Background: Diabetic foot ulcer (DFU) is an important mortality factor among diabetes mellitus (DM) patients and has a massive impact on the quality of life (QoL) of patients. The non-heal foot ulcer needs extra care and need special attention in maintaining wound hygiene. Dressing on wound is done in four stages such as cleanse the wound, debridement of wound, fashioning of edges and final dressing. The important stage of cleanse the wound was done with solution extracted from neem leaves which has medicinal value and anti-biotic properties and was used instead of normal saline or water solution, which do not carry medicinal value. Other medicinal solutions are of high cost as well as not easily available such as octanedione dihydrochloride or hypochlorous acid etc. Aims: This study was aimed to investigate the impact of DFU on QoL among patients suffering from chronic wounds. Materials and methods: A cross-sectional, descriptive study was conducted at foot care clinic in a private hospital situated at Guwahati, Assam. Data were collected using a pro forma consisting of sociodemographic variables, Wagner ulcer classification and Cardiff wound impact questionnaire. Analysis of data was done using the descriptive and inferential statistical methods. Results: A total of 118 DFU patients of type 1 and 2 DM were studied. Out of which, 81.4% were male and 18.6% were female. About 66 participants (55.9%) were in grade 2 and 38 (32.2%) were in grade 3 of Wagner ulcer classification. Overall mean score for QoL was 6.27, whereas overall mean score for satisfaction on QoL was 7.01. Patients had the highest score in the well-being domain and lowest in the social life stress. Computation of correlation matrix and factor analysis showed a positive correlation between QoL and satisfaction and negative correlation between QoL and satisfaction with stressful experience of social life and physical symptoms experience (P < 0.05, 0.01). Multiple regression analysis reveals that satisfaction had a significant impact on QoL (P < 0.001) with r2 = 62.59%. Factor analysis of correlation matrix showed that physical symptoms and daily living experiences and social experiences as well as stress dominated factor 1 followed by satisfaction led QoL in factor 2 and social life stress was the leading force in factor 3. Conclusion: QoL of patients with DFUs can be improved by educating the diabetic patients on the prevention and early detection of foot ulcers, other diabetic complications, and availing benefits of prevailing health-care facility in early stages.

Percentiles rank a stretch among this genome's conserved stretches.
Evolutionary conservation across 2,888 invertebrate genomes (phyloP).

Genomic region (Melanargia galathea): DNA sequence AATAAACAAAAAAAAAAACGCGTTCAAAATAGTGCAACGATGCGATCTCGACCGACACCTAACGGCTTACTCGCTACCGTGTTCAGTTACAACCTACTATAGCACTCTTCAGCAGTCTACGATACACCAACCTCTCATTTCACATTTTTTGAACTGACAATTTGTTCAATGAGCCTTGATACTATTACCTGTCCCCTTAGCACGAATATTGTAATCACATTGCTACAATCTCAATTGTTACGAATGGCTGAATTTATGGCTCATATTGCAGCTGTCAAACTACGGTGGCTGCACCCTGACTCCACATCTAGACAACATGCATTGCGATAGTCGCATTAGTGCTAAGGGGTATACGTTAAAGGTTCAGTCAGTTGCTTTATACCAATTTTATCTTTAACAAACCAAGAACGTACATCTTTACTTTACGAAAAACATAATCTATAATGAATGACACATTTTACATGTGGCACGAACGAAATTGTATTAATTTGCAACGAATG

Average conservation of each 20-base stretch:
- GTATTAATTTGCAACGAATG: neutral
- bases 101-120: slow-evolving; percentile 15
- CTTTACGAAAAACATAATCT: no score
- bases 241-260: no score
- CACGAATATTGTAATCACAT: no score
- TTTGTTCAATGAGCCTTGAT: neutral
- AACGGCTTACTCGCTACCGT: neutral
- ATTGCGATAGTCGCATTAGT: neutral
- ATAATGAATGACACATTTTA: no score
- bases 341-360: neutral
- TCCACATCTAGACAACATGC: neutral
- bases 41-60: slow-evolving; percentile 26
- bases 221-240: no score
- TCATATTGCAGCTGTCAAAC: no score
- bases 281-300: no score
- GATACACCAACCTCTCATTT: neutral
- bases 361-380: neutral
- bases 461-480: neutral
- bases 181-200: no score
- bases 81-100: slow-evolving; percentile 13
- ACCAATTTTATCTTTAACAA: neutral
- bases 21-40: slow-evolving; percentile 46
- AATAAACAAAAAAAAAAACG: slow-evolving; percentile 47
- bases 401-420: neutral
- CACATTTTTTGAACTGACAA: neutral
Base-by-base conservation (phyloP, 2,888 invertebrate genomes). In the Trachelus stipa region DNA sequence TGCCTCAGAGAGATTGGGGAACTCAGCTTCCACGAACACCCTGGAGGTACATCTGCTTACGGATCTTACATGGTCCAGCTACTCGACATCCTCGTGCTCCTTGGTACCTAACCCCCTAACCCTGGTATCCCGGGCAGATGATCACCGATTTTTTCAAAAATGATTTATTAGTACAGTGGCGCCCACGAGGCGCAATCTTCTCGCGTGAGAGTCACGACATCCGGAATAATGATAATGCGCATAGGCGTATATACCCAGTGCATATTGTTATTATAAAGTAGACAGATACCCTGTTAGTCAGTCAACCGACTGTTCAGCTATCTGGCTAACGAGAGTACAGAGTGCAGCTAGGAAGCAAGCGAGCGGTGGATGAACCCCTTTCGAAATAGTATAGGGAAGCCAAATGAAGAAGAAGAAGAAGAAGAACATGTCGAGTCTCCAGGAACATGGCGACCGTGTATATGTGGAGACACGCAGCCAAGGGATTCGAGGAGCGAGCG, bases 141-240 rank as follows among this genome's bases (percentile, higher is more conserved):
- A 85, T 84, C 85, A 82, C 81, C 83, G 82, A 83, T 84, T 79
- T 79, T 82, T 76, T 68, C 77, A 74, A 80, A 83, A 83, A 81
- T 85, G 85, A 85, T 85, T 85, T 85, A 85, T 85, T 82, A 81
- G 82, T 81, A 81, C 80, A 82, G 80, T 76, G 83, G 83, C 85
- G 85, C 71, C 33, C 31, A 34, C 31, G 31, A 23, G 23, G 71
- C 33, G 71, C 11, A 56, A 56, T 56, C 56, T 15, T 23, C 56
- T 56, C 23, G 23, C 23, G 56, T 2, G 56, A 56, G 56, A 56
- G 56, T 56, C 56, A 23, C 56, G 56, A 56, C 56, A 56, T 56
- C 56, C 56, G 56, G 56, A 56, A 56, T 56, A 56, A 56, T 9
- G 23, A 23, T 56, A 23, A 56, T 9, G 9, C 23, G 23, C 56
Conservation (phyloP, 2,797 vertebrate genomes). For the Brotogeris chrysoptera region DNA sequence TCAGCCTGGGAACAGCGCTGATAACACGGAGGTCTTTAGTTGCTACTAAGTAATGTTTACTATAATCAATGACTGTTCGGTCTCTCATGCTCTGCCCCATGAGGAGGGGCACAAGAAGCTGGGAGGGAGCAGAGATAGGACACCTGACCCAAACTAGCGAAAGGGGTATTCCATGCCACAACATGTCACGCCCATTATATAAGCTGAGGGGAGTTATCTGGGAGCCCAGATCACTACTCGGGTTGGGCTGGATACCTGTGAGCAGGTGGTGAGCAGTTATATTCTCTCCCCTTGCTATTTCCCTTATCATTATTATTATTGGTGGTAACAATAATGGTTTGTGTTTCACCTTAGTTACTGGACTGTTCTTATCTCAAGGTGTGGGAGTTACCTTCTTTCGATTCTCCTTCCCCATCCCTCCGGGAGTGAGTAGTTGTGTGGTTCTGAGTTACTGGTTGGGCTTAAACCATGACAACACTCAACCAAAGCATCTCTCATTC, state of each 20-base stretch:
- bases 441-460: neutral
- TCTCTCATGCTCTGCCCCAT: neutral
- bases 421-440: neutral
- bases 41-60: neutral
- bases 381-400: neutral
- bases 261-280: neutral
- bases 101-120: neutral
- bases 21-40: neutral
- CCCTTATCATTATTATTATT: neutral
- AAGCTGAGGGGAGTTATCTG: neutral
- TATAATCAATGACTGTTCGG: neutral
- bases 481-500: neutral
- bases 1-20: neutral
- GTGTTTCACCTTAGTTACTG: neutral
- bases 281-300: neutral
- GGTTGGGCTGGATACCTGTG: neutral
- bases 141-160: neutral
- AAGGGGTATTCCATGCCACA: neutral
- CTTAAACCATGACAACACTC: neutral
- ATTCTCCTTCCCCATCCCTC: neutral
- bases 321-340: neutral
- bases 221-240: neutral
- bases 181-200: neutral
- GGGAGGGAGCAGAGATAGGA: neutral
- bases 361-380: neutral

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Shodhana (processing) of Rakta-Snuhi (Euphorbia caducifolia Haines.) latex with Chincha-patra Swarasa (Tamarindus indica L. leaf juice): A pharmaceutical analysis. p. 24